Downloading PDF. Please wait... Issue 2423

The Tories launch Operation Milk to try and hide their posh lifestyles

This article is over 9 years, 6 months old
Issue 2423
a pint of milk

What is this strange object? And where did it come from? (Pic: Unisouth on Wikimedia Commons)

Never let it be said that the Tories are out of touch with ordinary people. 

Cabinet ministers are fully aware of the price of a pint of milk or loaf of bread—because they’ve been given a list to memorise.

The Cost of Living crib sheet was handed out to cabinet ministers “likely to be interviewed” during the Tory party conference.

It aims to give them a “working idea” of the cost of everyday items including bread, butter, a Mars bar, a pint of beer and council tax.

One Tory spin doctor explained, “There were some clangers at Labour’s conference so we want to avoid anything similar”.

Ukip leader Nigel Farage got the price of a pint of milk wrong last week when he claimed it was 80p.

Most people, of course, have a “working idea” of the price of things, based on actually buying them.

Meanwhile millionaire David Cameron is particularly upset that people dislike him because he’s posh. “I can’t change the school I went to, upbringing I had or the parents I have,” he complained to the Sun newspaper. “What am I meant to do? Rewrite history?”

 It’s a hard life. Still, Cameron hasn’t given up trying to convince us he’s really just like the rest of us.

“I do my own shopping,” he revealed. “I go out and walk about. I go down the pub. And I take my kids to school when I can.”

Sometimes of course he combines the two and leaves the kids in the pub.

The Tories began their conference with a sex scandal involving minister Brooks Nemark. Before the former banker took to late night picture messaging, he had this insight into the rich.

“We have to thank the rich for the contribution they make to our country,” he explained. “My own perspective is the top 1 percent of the country are bearing the biggest burden.”

The fight is on to become the next hereditary peer in the House of Lords.

Some 15 Lords are battling for the position. But three of them—Viscounts Massereene and Ferrard and Baron Oriel—are the same person.

Two others—Barons Biddulph and Cadman—were stumped when asked for a short piece on why they should be chosen.

Have a break – with a good holiday read 

Good old Richard Branson. His 170 personal workers will be able to have as much time off as they like, according to his latest blog.

The serial tax-avoider wrote that they could “take off whenever they want for as long as they want”. 

That’s as long as it “will not in any way damage the business” of course.

What could have motivated the billionare other than the best interests of his workers?

The chance to make more money, perhaps?

Branson ends his missive by noting, “This is an excerpt from my new book: The Virgin Way—available for order now.”

The Bank of England seems to be taking a lesson from Tesco.

The supermarket was caught covering up its true profits last month.

Now the Bank of England is cutting the data it publishes on support given to troubled banks.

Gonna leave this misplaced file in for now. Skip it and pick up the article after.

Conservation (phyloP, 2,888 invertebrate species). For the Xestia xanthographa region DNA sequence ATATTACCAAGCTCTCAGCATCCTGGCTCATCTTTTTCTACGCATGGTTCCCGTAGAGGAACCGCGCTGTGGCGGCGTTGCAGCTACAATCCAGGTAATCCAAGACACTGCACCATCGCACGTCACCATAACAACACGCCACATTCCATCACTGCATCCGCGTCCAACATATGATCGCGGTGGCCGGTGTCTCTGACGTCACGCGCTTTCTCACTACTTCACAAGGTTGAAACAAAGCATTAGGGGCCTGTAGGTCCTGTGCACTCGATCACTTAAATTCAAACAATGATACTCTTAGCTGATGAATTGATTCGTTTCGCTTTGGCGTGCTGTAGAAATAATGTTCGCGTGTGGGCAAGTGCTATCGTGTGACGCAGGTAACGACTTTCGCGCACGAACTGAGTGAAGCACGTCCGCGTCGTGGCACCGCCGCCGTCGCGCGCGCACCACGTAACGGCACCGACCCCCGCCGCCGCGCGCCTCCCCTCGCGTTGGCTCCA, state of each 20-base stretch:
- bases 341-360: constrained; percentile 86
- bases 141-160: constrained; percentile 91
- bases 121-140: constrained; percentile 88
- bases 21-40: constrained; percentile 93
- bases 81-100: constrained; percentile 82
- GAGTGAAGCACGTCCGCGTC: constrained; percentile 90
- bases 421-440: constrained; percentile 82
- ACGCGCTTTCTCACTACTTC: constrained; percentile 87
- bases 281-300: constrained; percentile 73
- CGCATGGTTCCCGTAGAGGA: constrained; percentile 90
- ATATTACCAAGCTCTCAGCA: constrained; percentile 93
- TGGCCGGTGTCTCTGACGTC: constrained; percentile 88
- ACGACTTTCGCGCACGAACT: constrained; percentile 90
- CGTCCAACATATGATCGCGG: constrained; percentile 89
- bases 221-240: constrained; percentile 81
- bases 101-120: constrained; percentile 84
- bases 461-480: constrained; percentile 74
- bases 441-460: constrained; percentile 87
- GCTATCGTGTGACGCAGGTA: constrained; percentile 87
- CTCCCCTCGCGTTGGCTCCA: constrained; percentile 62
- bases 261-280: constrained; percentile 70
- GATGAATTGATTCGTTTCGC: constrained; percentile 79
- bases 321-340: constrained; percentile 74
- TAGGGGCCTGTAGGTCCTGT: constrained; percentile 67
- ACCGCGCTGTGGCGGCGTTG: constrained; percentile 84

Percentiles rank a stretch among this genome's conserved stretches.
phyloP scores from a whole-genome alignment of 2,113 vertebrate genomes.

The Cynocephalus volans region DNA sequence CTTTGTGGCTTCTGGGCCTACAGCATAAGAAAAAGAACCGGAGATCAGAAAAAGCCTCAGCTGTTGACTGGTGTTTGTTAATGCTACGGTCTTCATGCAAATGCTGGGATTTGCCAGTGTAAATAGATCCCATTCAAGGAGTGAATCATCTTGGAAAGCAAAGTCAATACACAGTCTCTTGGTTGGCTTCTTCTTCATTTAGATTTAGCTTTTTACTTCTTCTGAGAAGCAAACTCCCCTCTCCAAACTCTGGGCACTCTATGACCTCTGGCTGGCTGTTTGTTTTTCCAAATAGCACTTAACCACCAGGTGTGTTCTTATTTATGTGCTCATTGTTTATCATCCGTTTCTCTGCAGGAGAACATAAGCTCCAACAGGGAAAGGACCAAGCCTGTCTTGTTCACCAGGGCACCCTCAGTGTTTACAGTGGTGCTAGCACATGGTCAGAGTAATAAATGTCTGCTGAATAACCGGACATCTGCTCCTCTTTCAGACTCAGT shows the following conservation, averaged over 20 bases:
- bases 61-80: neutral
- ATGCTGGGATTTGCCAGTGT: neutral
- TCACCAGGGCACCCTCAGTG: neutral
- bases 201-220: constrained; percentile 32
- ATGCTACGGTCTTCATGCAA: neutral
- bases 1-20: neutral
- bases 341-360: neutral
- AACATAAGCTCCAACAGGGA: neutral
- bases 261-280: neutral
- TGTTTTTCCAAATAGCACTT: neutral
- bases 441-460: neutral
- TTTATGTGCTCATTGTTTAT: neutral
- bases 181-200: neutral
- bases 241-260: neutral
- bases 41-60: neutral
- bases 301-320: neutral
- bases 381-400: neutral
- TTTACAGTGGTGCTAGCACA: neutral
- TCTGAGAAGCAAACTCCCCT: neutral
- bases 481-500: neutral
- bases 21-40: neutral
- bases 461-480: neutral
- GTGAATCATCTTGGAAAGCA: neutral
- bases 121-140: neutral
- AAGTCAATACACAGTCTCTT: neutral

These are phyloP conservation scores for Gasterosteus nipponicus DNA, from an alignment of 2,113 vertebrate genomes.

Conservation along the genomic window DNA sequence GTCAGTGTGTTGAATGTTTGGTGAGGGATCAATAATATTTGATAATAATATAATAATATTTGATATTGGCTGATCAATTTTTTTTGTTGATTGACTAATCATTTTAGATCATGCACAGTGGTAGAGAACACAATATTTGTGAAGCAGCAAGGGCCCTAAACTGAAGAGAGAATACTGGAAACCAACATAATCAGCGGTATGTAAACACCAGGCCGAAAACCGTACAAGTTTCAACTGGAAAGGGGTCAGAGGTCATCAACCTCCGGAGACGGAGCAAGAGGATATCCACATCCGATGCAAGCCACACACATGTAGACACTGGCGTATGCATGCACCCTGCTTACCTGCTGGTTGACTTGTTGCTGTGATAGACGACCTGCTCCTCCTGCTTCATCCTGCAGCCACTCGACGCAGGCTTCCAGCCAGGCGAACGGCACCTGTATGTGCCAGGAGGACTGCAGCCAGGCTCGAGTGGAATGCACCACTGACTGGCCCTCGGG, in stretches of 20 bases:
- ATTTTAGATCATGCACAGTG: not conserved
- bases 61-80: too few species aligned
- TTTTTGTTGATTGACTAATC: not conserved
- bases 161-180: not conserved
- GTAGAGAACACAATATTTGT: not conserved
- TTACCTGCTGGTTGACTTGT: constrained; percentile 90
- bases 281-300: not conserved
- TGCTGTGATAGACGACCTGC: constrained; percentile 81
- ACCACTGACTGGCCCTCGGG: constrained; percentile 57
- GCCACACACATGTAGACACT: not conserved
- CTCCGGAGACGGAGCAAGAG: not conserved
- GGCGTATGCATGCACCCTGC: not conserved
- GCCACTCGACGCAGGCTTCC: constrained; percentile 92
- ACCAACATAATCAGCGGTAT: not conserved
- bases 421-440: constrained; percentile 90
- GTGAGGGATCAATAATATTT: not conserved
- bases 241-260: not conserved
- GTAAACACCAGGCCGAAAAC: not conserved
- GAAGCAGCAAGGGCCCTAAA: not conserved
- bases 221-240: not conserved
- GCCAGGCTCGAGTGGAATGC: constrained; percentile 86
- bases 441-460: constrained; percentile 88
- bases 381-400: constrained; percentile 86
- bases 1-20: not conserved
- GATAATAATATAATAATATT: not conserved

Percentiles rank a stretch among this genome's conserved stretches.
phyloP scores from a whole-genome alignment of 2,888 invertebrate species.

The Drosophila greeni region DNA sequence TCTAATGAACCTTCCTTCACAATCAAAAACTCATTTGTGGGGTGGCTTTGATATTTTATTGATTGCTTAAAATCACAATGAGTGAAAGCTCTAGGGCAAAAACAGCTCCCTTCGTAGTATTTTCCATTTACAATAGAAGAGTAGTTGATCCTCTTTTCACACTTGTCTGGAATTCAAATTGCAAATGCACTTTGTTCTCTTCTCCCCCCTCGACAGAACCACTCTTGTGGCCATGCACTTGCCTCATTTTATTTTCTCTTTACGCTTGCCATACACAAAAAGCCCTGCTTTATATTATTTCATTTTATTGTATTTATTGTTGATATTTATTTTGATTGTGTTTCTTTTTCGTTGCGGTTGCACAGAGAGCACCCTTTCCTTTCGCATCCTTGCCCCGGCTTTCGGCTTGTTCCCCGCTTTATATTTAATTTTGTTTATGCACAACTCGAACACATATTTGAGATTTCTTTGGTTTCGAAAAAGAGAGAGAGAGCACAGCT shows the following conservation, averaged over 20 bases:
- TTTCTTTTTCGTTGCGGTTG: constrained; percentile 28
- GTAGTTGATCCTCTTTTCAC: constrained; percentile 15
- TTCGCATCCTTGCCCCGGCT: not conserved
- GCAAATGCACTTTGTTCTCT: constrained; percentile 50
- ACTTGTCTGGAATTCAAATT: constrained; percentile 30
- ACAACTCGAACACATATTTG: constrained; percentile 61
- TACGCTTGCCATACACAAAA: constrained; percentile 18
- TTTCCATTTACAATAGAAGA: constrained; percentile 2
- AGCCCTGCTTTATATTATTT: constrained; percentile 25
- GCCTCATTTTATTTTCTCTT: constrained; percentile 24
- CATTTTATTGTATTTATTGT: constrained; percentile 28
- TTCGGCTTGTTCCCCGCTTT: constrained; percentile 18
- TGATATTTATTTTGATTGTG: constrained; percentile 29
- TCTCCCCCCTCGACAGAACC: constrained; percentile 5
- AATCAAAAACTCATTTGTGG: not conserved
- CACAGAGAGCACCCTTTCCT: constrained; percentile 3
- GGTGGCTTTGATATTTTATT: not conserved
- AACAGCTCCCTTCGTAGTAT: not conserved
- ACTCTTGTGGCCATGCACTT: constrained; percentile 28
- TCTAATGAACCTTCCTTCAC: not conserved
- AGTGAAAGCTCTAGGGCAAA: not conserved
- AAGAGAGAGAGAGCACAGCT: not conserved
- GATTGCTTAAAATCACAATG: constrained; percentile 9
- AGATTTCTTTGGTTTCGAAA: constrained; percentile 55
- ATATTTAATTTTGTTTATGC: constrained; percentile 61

Apparently this is because revealing support could “undermine confidence and pose a risk to financial stability”.

Take That, tax and one tragic timeline

Jason Orange has left Take That. It seems the split is about more than “musical differences”.

In 2009 Orange gave an interview saying, “I’ve made us bank with the Co-op because it’s ethical. I worry. 

“I want us to stand for good things as well as be a brilliant band.”

This year Orange quit—the same year that other group members Gary Barlow, Mark Owen and Howard Donald were all linked with tax avoidance.

Take That issued a statement saying, “We first became aware of Jason’s reservations a couple of years ago”.

That would be 2012—when Gary Barlow was first linked with tax avoidance.

World’s biggest retailer Walmart is helping people stay out of debt.

Its new bank account has an app that gives people helpful messages such as, “Remember that time you won the lottery? I don’t either.”

Sun journalist Vince Soodin was in court last week, accused of paying a bribe for a story about a fox attacking a family.

Soodin denies the charge of misconduct in public office and the trial continues.

The person allegedly paid the £500 bribe was Sussex cop James Bowes.

A premature panic over pollution?

Troublemaker would like to apologise for decrying the quality of air in London.

We reported earlier this year on research showing that London’s Oxford Street is the most polluted in the world.

But it seems that things are looking up!

Last week London mayor Boris Johnson has grabbed an award for his efforts to improve London’s air quality.

There are a few years to go before these “efforts” come into effect. Still, we’re sure there’s no need to panic.

One must keep one’s head so one can purr

Should there be a referendum on beheading the queen? We’re not supposed to ask, apparently.

When comedian Andy Zaltzman made the suggestion last week on a Radio 5 Live show it led to a torrent of outrage.

The anger was mostly on the front of the Daily Mail newspaper.

The BBC received all of FOUR complaints over the comments. It seems that love for the chief sponger is alive and well.

Sign up for our daily email update ‘Breakfast in Red’

Latest News

Make a donation to Socialist Worker

Help fund the resistance